Thursday, November 30, 2006

Blind Mice

The media continues to report on the Jamil Hussein story, disparaging Curt at Flopping Aces and others who have questioned the original AP story that was picked up by newspapers and media outlets around the world without knowing whether Hussein, in fact, actually existed.

AP stands by its stories, and claims that it has had its reporters interview Hussein again - and that he continues to stand by his stories.

However, the US military and the Iraqi government has responded in force - the guy does not exist.

There's a simple way to solve the problem. AP has to produce the guy. Let Hussein provide his bona-fides. If he is who he says he is, then we can take the story from there. If AP refuses to take this action, or other media outlets cannot find the guy, then we know something is definitely fishy.

The Times reporting on the story is sorely lacking and could use a serious update. Michelle Malkin and Flopping Aces have been at the forefront of the story.

Also commenting: Don Surber, Dan Riehl, Hot Air, Confederate Yankee, Gateway Pundit, Patterico, and the Belmont Club.

Curt has a good update. Others waiting in line to throw AP under the bus for proffering Hussein as a source and then absurdly claiming that he exists without any actual proof include: Stop the ACLU, and the Political Pit Bull.

Here's a few more thoughts on the NYT coverage here. The NYT seemingly wonders how an email from the MNF-I ended up on the conservative blog circuit - as though this was some piece of classified information that should be kept secret while the Times goes ahead and publishes story after story based on classified information leaked by persons who have violated federal law. The Times wants readers to believe in conspiracies where none exist, and chooses to single out a fact that the US military has found it necessary to deal with outside firms to handle communications because the media is doing such a piss-poor job reporting the conflict. Never mind that the military has been in constant contact with the media, including the Associated Press, but the AP has refused to address the military's version with anything but derision and contempt. Bloggers picked up on the story because they smelled something was fishy. Simply put, the military did not single out bloggers to contact, but instead was engaging in outreach to inquiring bloggers in addition to its daily reporting to media outlets.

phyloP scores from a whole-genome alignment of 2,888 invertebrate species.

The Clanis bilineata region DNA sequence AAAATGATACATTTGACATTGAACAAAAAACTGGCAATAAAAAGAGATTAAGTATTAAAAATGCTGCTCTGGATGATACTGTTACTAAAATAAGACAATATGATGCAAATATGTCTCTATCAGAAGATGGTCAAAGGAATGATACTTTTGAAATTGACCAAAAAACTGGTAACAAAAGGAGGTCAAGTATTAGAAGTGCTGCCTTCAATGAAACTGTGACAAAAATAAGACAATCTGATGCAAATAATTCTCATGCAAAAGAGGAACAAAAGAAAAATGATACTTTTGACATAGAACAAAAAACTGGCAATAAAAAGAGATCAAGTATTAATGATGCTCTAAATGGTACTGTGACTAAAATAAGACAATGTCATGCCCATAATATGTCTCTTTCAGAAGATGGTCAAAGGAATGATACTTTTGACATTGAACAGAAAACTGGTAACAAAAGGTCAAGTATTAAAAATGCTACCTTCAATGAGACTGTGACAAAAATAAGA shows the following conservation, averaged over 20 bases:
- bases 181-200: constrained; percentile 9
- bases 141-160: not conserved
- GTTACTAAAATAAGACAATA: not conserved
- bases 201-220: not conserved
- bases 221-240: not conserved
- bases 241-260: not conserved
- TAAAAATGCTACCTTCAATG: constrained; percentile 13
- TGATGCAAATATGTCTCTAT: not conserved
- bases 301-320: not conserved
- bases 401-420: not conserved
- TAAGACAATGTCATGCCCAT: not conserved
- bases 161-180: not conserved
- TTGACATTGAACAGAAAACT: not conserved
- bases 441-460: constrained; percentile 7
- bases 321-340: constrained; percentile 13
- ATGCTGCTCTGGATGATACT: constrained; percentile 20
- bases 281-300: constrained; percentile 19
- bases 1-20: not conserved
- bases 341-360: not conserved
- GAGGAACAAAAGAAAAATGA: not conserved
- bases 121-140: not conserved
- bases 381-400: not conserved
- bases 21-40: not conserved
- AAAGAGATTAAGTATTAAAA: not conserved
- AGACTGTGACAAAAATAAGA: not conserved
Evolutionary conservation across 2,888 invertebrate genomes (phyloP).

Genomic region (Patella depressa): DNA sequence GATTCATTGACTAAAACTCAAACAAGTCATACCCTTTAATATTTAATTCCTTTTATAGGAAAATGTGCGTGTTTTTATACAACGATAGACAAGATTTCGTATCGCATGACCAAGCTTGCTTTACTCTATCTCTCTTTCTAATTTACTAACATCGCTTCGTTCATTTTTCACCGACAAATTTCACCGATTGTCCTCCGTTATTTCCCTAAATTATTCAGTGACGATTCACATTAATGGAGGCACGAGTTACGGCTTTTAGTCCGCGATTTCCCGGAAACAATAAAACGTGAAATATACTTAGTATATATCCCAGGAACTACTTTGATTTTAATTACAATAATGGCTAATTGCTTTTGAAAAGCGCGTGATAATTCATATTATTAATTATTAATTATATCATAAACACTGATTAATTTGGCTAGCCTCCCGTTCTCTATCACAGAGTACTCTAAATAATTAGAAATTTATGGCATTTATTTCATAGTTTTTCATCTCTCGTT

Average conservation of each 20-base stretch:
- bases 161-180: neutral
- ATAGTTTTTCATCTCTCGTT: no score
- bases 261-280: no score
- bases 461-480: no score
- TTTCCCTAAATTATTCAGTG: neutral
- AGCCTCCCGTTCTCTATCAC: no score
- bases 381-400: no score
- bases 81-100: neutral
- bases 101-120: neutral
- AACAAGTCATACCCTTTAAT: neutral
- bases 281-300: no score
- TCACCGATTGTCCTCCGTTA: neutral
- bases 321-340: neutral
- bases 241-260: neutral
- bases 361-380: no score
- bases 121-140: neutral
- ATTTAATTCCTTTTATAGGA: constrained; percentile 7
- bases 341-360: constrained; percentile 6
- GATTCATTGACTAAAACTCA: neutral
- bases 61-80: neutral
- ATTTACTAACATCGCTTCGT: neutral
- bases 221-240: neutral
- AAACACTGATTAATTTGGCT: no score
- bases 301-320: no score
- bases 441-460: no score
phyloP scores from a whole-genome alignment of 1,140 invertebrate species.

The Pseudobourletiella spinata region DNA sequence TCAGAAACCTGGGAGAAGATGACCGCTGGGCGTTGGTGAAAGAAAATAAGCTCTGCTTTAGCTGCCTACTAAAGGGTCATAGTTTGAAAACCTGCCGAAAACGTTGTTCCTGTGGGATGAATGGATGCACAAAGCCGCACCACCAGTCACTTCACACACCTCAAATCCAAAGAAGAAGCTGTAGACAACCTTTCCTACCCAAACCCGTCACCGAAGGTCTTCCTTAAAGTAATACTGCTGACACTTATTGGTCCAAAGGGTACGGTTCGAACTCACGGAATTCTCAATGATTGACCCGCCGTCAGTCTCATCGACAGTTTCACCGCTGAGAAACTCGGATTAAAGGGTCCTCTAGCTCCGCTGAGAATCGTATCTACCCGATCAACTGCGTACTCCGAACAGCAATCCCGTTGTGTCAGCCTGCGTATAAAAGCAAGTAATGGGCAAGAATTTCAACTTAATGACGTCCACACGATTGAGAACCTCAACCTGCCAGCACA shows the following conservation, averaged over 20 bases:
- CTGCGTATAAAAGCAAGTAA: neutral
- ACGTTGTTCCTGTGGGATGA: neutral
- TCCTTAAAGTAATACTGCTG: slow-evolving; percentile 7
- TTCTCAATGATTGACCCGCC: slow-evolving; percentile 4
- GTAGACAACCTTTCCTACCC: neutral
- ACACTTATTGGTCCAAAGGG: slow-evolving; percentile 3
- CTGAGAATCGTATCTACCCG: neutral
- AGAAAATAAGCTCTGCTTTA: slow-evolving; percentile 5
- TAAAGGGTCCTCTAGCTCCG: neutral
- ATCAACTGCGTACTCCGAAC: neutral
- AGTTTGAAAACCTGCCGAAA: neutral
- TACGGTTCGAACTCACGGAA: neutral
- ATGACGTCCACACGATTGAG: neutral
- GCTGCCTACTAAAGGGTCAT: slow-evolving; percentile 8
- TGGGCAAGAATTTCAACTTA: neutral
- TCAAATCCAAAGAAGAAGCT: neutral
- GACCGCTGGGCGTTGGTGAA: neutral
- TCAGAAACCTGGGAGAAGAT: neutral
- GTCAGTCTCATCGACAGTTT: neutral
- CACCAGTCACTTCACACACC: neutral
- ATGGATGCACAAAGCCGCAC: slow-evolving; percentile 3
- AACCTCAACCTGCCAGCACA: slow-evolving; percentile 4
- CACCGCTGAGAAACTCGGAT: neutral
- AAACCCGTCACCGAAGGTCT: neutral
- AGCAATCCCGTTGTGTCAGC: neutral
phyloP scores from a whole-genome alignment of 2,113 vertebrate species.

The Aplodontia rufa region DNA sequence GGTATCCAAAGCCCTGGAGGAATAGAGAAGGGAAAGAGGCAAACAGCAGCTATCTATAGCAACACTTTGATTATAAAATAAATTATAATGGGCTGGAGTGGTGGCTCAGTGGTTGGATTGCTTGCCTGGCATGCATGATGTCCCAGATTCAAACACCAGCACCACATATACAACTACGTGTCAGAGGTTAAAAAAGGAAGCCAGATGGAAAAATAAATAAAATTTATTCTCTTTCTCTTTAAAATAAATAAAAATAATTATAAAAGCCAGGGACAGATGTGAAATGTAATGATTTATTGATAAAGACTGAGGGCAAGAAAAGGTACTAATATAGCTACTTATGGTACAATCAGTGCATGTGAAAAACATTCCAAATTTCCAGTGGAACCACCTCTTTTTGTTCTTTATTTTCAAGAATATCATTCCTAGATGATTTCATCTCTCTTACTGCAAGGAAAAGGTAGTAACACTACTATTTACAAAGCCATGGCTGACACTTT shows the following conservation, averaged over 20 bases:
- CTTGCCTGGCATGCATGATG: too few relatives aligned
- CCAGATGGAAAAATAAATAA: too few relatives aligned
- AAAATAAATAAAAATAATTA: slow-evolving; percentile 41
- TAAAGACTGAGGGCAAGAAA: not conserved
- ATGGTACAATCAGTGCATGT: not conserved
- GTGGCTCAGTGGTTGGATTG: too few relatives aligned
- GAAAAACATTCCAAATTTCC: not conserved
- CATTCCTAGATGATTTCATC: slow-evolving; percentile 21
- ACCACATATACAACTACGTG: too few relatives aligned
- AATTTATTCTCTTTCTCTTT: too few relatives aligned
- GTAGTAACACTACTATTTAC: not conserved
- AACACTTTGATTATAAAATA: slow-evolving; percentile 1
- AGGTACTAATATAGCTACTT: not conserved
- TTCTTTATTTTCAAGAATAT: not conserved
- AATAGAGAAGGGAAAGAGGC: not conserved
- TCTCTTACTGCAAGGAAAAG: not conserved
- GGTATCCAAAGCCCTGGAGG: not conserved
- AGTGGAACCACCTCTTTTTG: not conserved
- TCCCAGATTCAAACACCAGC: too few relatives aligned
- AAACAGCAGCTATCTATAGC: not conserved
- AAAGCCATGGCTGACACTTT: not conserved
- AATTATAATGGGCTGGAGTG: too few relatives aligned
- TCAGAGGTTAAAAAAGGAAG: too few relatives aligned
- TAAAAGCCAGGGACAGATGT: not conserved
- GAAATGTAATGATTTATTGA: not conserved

Curt's main website continues to have access problems due to the heavy traffic. Here's his backup site. Others commenting on the story include: In the Bullpen, LGF, Newsbusters, and Prarie Pundit.

It's been a bit since I've updated, and there's quite a bit of additional commentary flowing on the subject of AP and Jamil Hussein. Rick Moran wonders about the whole nature of journalism and its future. The ultimate reader doesn't concern AP, it's the editors in the newsrooms and television stations that rely on the wire reports. Their lack of curiosity on the story is itself instructive and disturbing:
And what does that say then about all of those media outlets who carried this story? Curt at Flopping Aces was able to raise numerous questions about the truth of the burning Sunnis story after a couple of hours of research using nothing more than some common sense, a curious mind, and a modem. If similar questions had been raised in newsrooms across America, I can guarantee you any responsible editor would have put a “hold” on that story. At least until a later revision from AP had been forthcoming.

But that wouldn’t have been good enough. The changing nature of journalism in America means that to a large extent, reporters are almost as incurious about the world as their readers. What would it have cost to pick up the phone and call CENTCOM? The PA officers there got back to Curt within a few hours with the info that contradicted the AP story. Better yet, duplicating Curt’s work, how much trouble would it have been to Google up Capt. Jamil Hussein? Would the fact that he appeared as a source for AP so many times over the previous months raised a red flag in any newsroom in America? I doubt it.
Meanwhile, Countercolumn has his own reservations about how the AP itself is conducting itself. It isn't pretty.

Greyhawk notes some other curious news stories carried by AP and substantive portions of the AP narrative were denied to have happened by CENTCOM.

Others blogging: Junkyard Blog, Media Lies, LGF, and Blackfive.

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